In just two growing seasons we have seen so much wildlife: ruby-throated hummingbirds at the scarlet bee balm, otherworldly great black digger wasps on the spotted bee balm, clouds of tiny pollinators on the yarrow, leafcutter bees and bumblebees on the anise hyssop, swallowtails and monarch butterflies on the milkweed, a viceroy butterfly at the asters, a duskywing butterfly amid the false indigo, goldfinches perching on the verbena and feasting on the cosmos seeds, and chickadees and juncos hopping through the grasses. We have had glimpses of moths in the flowers after dark, as well as a fox wending its way through the path at night.

We love living in a heritage house that has been restored and inhabited happily, and I have loved building up a welcoming front garden that is filled with plants that belong to this place (and invited friends who play nicely). Like many of us, my idea of “home” deepened and changed in the pandemic, and making our outdoor space a rich haven for tiny, quiet creatures is now a forever part of our home.

old brick home with a firey orange sunset behindThe new home

garden bed with red, yellow, and purple flowersAbundant beds are full of life, with the scarlet bee balm taking center stage.

garden beds being prepped for plantingPreparing the new beds

close up of a monarch butterfly caterpillarA monarch butterfly caterpillar munches on the whorled milkweed.

close up of monarch butterfly on small white flowersA monarch butterfly adult enjoys a little nectar snack.

close up of spotted bee balmSpotted bee balm, with small, yellowish flowers and large, showy pink-white bracts.

ornamental grass and flowers in a fall gardenKarl Foerster’ grass gives structure in the late-season garden.

close up of bright orange butterfly weedButterfly weed in full bloom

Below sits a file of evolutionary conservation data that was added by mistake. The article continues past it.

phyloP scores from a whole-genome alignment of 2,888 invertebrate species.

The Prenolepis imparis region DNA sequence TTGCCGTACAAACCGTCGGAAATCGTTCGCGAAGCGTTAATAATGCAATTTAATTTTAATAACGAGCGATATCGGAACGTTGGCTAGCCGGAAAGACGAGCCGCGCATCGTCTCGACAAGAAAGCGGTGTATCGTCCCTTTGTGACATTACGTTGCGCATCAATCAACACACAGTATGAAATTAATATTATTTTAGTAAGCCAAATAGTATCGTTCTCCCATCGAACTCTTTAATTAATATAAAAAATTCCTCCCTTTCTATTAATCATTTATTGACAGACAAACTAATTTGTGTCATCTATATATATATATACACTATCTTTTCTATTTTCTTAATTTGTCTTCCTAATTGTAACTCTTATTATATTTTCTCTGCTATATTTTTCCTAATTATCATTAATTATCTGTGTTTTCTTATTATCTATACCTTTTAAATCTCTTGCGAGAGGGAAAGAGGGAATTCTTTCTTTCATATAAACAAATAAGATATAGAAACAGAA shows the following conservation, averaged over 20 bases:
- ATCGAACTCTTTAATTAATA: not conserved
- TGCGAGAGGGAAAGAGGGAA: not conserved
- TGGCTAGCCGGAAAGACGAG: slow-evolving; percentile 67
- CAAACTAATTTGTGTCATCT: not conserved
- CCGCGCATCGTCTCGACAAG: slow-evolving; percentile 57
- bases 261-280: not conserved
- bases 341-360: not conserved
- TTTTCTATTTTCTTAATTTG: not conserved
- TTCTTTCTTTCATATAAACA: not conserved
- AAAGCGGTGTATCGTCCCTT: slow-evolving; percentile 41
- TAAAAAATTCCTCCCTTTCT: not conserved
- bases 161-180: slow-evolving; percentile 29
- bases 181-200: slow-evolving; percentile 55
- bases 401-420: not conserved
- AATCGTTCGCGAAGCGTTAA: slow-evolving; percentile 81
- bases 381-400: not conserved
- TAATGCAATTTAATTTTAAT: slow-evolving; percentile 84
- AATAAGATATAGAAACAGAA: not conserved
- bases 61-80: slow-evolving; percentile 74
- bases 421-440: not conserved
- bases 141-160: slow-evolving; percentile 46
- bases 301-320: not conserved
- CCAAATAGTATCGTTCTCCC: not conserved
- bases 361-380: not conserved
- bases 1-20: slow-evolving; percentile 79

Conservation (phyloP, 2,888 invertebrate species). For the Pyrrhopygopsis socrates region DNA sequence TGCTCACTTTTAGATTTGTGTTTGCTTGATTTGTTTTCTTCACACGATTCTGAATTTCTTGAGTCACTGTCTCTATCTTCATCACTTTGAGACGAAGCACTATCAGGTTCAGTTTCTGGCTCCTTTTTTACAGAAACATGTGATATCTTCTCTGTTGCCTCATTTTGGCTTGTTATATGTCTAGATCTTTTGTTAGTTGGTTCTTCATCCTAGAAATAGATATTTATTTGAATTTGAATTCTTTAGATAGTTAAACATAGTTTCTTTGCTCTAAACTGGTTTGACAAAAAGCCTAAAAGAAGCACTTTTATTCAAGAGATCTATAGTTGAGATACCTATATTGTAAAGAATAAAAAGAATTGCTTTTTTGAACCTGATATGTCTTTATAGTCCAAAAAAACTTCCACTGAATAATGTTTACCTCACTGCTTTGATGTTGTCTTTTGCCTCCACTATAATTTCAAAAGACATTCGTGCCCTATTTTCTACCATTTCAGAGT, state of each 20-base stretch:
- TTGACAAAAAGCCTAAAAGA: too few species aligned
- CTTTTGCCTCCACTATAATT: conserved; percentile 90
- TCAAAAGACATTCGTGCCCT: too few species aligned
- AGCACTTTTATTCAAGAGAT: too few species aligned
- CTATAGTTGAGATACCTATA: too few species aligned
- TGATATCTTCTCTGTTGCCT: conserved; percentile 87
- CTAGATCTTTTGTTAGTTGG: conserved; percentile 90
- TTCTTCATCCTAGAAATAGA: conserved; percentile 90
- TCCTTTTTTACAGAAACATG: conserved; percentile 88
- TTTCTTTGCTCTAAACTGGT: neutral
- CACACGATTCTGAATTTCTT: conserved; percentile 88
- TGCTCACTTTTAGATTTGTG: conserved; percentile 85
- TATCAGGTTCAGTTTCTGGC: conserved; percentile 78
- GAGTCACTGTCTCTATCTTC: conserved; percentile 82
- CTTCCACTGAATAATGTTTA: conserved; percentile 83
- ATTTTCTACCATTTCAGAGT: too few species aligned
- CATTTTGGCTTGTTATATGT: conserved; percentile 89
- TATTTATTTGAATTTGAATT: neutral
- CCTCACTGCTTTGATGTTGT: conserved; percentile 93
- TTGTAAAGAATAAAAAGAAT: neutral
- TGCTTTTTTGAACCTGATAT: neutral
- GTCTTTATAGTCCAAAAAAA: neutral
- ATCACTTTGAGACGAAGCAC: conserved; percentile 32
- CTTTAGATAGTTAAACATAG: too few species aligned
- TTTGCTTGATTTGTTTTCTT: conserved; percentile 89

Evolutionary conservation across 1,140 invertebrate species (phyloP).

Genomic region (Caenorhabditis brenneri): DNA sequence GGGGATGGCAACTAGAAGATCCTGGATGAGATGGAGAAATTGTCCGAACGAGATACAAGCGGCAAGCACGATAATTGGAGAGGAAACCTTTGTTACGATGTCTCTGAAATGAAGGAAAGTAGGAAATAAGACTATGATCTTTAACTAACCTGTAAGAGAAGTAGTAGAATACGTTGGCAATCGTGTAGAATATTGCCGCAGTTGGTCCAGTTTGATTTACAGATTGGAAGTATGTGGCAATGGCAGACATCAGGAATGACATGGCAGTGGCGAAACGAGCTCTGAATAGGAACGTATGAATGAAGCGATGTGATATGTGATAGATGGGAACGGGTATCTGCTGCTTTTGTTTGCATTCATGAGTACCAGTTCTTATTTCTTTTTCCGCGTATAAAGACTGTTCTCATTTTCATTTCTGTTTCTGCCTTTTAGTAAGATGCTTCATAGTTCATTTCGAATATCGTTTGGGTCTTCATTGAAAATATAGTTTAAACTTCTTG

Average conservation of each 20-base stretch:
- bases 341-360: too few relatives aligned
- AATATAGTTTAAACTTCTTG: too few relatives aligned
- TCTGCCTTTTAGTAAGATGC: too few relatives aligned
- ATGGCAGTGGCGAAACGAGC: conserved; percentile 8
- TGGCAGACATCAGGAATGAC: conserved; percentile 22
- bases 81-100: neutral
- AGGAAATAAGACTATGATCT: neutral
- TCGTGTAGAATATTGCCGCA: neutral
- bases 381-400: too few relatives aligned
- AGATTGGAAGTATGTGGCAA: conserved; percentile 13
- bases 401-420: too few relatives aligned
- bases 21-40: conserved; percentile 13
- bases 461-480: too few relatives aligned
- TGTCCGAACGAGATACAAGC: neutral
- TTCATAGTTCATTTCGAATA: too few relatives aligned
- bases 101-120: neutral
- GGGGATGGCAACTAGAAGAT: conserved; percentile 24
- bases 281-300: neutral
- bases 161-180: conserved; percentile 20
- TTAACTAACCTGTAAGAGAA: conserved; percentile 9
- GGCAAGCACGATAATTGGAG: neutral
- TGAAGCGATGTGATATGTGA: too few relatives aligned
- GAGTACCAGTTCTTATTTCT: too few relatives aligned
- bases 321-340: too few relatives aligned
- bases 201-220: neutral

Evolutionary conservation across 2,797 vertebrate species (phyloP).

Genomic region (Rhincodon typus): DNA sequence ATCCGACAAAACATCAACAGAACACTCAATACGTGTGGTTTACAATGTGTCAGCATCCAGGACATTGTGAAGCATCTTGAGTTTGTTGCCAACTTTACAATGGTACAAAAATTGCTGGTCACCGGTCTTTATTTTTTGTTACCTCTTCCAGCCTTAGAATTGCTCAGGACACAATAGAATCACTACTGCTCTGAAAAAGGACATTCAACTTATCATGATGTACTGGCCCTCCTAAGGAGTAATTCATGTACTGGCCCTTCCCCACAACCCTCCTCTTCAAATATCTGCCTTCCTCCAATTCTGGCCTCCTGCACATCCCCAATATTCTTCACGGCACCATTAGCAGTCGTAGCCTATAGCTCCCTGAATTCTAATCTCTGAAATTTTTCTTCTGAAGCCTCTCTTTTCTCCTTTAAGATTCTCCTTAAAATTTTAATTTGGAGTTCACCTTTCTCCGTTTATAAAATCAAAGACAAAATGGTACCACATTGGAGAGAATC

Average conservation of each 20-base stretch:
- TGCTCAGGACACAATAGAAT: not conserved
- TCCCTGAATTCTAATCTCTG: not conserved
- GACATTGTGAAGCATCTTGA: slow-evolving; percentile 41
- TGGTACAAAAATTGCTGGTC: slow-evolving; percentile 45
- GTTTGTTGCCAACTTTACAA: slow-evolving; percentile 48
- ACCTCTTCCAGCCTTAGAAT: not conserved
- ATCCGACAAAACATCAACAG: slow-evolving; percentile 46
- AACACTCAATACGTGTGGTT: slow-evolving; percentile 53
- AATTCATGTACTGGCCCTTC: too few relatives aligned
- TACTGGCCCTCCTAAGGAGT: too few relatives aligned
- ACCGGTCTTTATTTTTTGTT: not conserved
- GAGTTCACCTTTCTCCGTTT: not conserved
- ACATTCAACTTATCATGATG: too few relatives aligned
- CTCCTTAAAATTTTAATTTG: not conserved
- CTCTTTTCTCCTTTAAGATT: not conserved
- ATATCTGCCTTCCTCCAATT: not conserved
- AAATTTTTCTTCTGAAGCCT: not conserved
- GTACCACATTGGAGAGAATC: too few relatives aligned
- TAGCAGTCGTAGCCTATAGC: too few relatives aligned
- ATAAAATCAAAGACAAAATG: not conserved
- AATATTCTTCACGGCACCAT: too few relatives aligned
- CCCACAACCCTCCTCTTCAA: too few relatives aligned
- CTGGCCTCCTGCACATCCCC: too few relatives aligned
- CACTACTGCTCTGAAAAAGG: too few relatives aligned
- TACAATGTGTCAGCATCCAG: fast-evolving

wider view of gardens surrounding homeView of the new garden around the house

close up of various flowers in the gardenInherited self-sown cosmos join the new plantings.


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View Comments


  1. fromvirginia 11/17/2022

    Pretty house and plantings. Well done. I love the transformation. I’ve gone through a similar process. I swear by no dig now.

    1. k0kat 11/17/2022

      I learned in the sandy soil at our bungalow that no-dig with heavy mulch was the best approach - avoiding stirring up the seed bank made life so much easier for maintenance!

  2. garden1953 11/17/2022

    Beautifully done!

    1. k0kat 11/17/2022

      Thanks very much!

  3. User avater
    user-7007816 11/17/2022

    I particularly like the planting that you have chosen which compliment your lovely brick house. Well done!

    1. k0kat 11/17/2022

      Thank you!

  4. cheryl_c 11/17/2022

    I love the vast variety of natives that you have used, and the mature plantings of them are magnificent. Thanks for an informative and comprehensive introduction to your gardens. I hope you have more pictures to share in the future.

    1. k0kat 11/17/2022